This fixture last year represented one of the worst points of a dismal campaign as Brighton destroyed what was then Frank Lampard’s Blues. The contrast in the directions these two clubs were heading could not have been more stark.

Ten months later and Everton were a slice of bad luck from a hard-fought victory that would have sent this team soaring into mid-table off the back of six wins in eight games.

Most of the 40,000 supporters at Goodison will have travelled home wondering just how a goalmouth scramble from an Everton corner did not lead to a winner. It was not to be, however, and when Mitoma’s cross flicked off Young and over Pickford the sense of disappointment around the stadium was clear. That frustration is progress.

Everton player ratings star man (Chris Beesley): Vitalii Mykolenko (8).

November 11: Crystal Palace 2 Everton 3

Verdict (Joe Thomas): London is Royal Blue. Brentford, West Ham United and now Crystal Palace - west, east and now south of the capital have been conquered by Sean Dyche's side and Everton’s deserving away fans are finally in a position where they can head south dreaming of three points with belief rather than desperation.

This was not an easy win for Everton. Twice they gave up the lead, Palace repeatedly laid siege to the away side's box and for large portions of this match the momentum was against the visitors. But the resilience and determination injected into this squad by Dyche, his coaching team and the resurgent Dominic Calvert-Lewin suggests anything is possible - even Idrissa Gueye playing a long distance one-two with Abdoulaye Doucoure to burst through on goal and slot in an unlikely winner with all of the composure of a 30-goal-a-season striker.

The scenes that followed were stunning - in the dugout, in the stands and on the Premier League table. Gueye, Doucoure, Amadou Onana, Youssef Chermiti and Arnaut Danjuma were dancing in the dugout. Spirit of the Blues resounded around Selhurst Park from the away end.

Everton have three more points. Everton have won in the capital again. Everton are in mid-table. London is Royal Blue.

Everton player ratings star men (Chris Beesley): Vitalii Mykolenko & Idrissa Gueye (both 8).

November 26: Everton 0 Manchester United 3

Verdict (Joe Thomas): There was always a danger this would happen. Everton is a club that rarely seems to enjoy the privilege of events going its way. Fairytale scripts have not been written in Royal Blue ink for quite some time.

But perhaps that is the point. The club has fought back from adversity time and again over recent years. That is why the unprecedented 10 point penalty that formed the backdrop to this match hurt so badly. Just as the club looked like it was on the path to sustained, genuine, tangible progress the protection it had earned going into a difficult Christmas period was wiped out by a process that, as season ticket holder and Greater Manchester mayor Andy Burnham said before kick-off, appeared to have been made up during proceedings.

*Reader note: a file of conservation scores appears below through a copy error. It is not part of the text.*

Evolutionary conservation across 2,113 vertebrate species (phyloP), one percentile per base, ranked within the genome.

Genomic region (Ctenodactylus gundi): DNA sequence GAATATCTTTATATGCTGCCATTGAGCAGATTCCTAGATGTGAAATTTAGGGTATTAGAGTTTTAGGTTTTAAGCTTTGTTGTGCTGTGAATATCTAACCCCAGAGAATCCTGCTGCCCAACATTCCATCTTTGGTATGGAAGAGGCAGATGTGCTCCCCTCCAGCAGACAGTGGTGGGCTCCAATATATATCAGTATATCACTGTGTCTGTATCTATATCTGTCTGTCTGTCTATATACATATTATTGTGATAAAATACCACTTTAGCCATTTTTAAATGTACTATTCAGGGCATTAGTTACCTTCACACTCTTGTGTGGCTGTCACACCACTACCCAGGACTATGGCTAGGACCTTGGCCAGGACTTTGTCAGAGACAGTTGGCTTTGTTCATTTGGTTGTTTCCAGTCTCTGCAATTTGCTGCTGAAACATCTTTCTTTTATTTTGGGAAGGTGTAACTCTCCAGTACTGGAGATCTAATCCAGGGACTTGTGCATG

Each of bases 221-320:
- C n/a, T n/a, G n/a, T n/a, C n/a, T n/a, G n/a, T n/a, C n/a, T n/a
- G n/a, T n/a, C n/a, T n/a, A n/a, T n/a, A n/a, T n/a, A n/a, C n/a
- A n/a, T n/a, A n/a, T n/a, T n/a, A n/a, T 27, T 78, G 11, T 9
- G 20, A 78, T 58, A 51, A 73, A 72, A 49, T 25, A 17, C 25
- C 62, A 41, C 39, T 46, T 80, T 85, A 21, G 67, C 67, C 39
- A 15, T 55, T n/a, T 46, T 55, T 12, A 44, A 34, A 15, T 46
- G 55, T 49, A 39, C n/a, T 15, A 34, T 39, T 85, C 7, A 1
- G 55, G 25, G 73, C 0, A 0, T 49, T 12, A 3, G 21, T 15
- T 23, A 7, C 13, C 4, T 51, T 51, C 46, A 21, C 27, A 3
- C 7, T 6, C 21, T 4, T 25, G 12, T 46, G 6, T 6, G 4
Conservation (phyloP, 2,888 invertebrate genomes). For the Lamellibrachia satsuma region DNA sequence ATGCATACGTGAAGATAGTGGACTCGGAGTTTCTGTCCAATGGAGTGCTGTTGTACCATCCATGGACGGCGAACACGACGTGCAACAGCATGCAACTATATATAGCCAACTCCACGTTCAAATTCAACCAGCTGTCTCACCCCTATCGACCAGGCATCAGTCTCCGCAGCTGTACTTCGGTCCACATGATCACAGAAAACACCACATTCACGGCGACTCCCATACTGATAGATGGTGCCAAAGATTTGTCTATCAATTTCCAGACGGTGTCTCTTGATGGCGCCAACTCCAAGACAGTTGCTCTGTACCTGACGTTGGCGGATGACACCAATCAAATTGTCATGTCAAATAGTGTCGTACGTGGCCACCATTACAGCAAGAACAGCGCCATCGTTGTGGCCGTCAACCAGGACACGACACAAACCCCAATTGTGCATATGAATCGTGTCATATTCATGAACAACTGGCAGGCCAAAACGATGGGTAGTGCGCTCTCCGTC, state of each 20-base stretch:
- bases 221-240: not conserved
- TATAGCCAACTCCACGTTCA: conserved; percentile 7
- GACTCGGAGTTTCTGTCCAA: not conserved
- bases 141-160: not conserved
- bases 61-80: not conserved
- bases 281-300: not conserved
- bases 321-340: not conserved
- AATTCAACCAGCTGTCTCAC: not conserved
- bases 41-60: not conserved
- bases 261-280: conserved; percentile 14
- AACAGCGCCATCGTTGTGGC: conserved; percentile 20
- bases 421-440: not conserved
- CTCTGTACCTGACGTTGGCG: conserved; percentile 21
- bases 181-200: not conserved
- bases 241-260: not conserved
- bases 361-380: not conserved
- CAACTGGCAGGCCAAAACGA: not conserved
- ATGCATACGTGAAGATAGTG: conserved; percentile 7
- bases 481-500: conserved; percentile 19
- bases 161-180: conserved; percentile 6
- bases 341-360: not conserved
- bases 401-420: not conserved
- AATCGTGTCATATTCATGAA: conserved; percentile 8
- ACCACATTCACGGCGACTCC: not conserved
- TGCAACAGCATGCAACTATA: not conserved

A summer sale of the club’s most prized asset, followed by a January of no incomings and the departure of its academy starlet, and then a summer of a token loan payment and deadline day losses - Everton was a club well into its course of medicine before this month.

But this was always going to be the start of the response to the points deduction, not the end. The players were cheered off by the Gwladys Street and that is important. Recent weeks have shown there is a strong foundation to build this fightback on, both on the pitch and in the stands. That has to be the key message taken from Sunday. That has to be a source of hope.

Everton player ratings star men (Chris Beesley): Jarrad Branthwaite, Dwight McNeil, Dominic Calvert-Lewin (all 6).

December 2: Nottingham Forest 0 Everton 1

Verdict (Joe Thomas): Everton’s fight back against the 10 point deduction that redefined the club’s season is officially underway.

On Friday, the club submitted its appeal in the hope of clawing back some of those hard-earned points in the corridors of power. On Saturday night, under the lights at a frozen City Ground, the players wrestled back three more with a battling but deserved win against Nottingham Forest.

That victory was fuelled by a force once again coming to the fore at a time of need for the club. Almost 3,000 Blues travelled to the east Midlands. Undeterred by plummeting temperatures, a cost of living crisis and sickening poverty abuse from sections of the home end they rallied once again - against the Premier League and behind their players.

The win cancels out Burnley’s victory earlier in the day, it moves the Blues within a win of safety once again and it proved the greatest points deduction in top-flight history does not have to be an anchor for a group of players that deserve to be competing higher in the table.

That opportunity has been ripped from them - a fact recognised once again as the away end held protests against the handling of the Premier League’s profit and sustainability breach before and during this match.

The home fans played on this throughout the game. The away supporters had the last laugh, however. They made sure the whole of Nottingham heard it. The fight back has started.

Everton player ratings star men (Chris Beesley): Jordan Pickford, James Tarkowski, Jarrad Branthwaite, Idrissa Gueye, James Garner, Dwight McNeil (all 8).

December 7: Everton 3 Newcastle United 0

Verdict (Joe Thomas): Everton are out of the relegation zone less than one month after being hit with the most severe points deduction in top flight history.

They are above the dotted line after a story of missed chances and frustration became one of utter ruthlessness and immense joy on a memorable night under the lights at the Grand Old Lady. It started when Dwight McNeil, who can claim several of the biggest goals in his club’s modern past, scored another of huge importance as he snatched the ball from Kieran Trippier and then thumped it past Martin Dubravka. Abdoulaye Doucoure, who has written his own name in the club’s prestigious history books, added a second before Beto then finished a hugely satisfying job for a club angered by its treatment off the pitch in recent weeks.

Positive play, good chances and missed opportunities had been the story of Goodison this season. Frustration was not the dominant feeling for almost 40,000 Blues leaving on Thursday night though. In April, this home crowd left this fixture staring at the bleakness of the Championship. This time it was a fanbase looking up as it left this famous old stadium.

Everton player ratings star men (Chris Beesley): Jack Harrison, Dwight McNeil, Beto (all 8).